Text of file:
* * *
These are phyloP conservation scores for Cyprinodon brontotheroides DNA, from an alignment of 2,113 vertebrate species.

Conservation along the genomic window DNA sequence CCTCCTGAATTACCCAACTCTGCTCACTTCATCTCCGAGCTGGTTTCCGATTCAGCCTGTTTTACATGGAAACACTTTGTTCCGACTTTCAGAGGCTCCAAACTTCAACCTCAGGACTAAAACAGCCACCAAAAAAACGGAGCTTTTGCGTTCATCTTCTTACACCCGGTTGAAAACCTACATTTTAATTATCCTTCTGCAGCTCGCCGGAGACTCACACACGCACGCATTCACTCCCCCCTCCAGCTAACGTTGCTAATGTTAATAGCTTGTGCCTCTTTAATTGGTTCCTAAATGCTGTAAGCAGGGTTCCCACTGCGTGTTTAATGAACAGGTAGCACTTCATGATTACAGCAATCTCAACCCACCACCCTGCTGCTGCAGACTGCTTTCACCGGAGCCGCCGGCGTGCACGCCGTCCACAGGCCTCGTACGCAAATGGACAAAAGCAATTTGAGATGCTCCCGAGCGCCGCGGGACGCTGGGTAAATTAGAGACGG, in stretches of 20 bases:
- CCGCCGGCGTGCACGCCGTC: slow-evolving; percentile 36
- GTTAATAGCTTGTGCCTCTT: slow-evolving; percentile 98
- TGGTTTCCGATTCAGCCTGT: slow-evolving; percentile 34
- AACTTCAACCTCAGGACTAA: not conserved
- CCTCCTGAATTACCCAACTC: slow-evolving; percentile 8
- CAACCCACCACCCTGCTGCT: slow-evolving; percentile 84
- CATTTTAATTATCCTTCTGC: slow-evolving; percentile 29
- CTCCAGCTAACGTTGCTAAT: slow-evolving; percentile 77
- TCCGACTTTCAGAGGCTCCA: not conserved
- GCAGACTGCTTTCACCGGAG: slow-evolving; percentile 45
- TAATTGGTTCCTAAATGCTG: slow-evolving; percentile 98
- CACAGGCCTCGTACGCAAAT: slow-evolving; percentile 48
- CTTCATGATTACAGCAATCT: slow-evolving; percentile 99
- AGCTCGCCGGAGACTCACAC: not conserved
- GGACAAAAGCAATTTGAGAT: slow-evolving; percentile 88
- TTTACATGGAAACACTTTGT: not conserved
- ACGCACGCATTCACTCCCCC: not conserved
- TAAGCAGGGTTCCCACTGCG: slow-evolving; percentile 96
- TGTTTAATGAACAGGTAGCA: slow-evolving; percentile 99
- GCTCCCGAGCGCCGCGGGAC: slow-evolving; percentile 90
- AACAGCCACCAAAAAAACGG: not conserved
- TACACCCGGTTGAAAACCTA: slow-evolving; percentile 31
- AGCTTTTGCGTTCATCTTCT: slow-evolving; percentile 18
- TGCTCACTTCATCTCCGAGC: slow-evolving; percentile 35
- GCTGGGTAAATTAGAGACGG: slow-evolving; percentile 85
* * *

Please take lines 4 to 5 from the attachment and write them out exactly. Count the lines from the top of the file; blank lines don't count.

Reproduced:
- GTTAATAGCTTGTGCCTCTT: slow-evolving; percentile 98
- TGGTTTCCGATTCAGCCTGT: slow-evolving; percentile 34